The Tutorial
1
Basic Editing
2
Editing a Little Faster 
3
Searching
4
Text Blocks and Multiple Files
5
Windows
6
Basic Visual Mode
7
Commands for Programmers
8
Basic Abbreviations, Keyboard Mapping, and Initialization Files
9
Basic Command-Mode Commands
10
Basic GUI Usage
11
Dealing with Text Files
12
Automatic Completion
13
Autocommands
14
File Recovery and Command-Line Arguments
15
Miscellaneous Commands
16
Cookbook 
17
Topics Not Covered
 
Basic Editing
T
HE
 IM
EDITOR IS ONE OF THE MOST
 powerful text editors around. It is alsoextremely efficient, enabling the user to edit files with a minimum of keystrokes.This power and functionality comes at a cost, however:When getting started, users face asteep learning curve.This chapter teaches you the basic set of 10
Vim
commands you need to get startedediting. In this chapter, you learn the following:
n
The four basic movement commands
n
How to insert and delete text
n
How to get help (very important)
n
Exiting the editor After you get these commands down pat, you can learn the more advanced editingcommands.
Before You Start
If you have not installed
Vim
, you need to read Appendix A, “Installing
Vim
,” andinstall the editor.
 
4
Chapter 1 Basic Editing
If you are running on UNIX, execute the following command:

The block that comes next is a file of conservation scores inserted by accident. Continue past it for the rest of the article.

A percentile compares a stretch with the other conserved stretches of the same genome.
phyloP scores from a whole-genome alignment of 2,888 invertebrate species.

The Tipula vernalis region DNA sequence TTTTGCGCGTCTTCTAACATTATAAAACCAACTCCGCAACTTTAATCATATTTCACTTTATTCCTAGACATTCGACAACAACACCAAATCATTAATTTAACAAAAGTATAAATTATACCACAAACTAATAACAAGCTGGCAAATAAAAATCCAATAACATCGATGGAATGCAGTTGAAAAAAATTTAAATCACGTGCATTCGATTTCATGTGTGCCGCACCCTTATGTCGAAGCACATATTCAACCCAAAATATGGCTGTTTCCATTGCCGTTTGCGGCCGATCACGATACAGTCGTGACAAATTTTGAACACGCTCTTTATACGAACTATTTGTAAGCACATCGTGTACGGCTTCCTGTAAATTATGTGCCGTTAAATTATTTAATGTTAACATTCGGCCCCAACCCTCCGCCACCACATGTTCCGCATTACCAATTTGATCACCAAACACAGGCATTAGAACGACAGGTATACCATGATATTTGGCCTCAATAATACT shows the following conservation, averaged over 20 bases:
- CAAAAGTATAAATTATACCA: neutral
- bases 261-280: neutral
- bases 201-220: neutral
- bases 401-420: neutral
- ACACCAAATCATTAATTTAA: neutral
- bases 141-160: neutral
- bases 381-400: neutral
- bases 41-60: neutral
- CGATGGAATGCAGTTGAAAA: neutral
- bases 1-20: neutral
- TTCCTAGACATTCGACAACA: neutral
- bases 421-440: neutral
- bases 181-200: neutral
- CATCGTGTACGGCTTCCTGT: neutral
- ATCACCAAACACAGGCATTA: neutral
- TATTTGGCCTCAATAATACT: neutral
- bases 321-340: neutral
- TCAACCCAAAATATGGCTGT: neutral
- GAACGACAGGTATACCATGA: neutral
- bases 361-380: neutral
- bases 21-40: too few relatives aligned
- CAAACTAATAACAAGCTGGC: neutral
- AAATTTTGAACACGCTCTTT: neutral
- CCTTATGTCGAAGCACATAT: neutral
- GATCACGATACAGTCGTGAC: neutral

$ touch ~/.vimrc
By creating a
~/.vimrc
, you tell
Vim
that you want to use it in
Vim
mode. If this fi
le is
not present,
Vim
runs in
Vi
-compatibility mode and you lose access to many of theadvanced
Vim
features. However, you can enable the advanced features from within
Vim
at any time with this command:
:set nocompatible<Enter>
.If you are running on Microsoft Windows, the installation process creates theMicrosoft Windows version of this file,
 _vimrc
, for you.
Running
Vim
for the First Time
To start
Vim
, enter this command:
$ gvim file.txt
 Note that the
$
is the default UNIX command prompt.Your prompt might differ.If you are running Microsoft Windows, open an MS-DOS prompt window andenter this command:
C:> gvim file.txt
(Again, your prompt may differ.)In either case,
Vim
starts editing a file called
file.txt
. Because this is a new fi
le, you
get a blank window. Figure 1.1 shows what your screen will look like.The tilde (~) lines indicate lines not in the file. In other words, when
Vim
runs outof file to display, it displays tilde lines. At the bottom of a screen, a message line indi-cates the file is named
file.txt
and shows that you are creating a new file.The mes-sage information is temporary and other information overwrites it when you type thefirst character.
~~~~~~~~“file.txt”[New File]
Figure 1.1
Initial
Vim
window.
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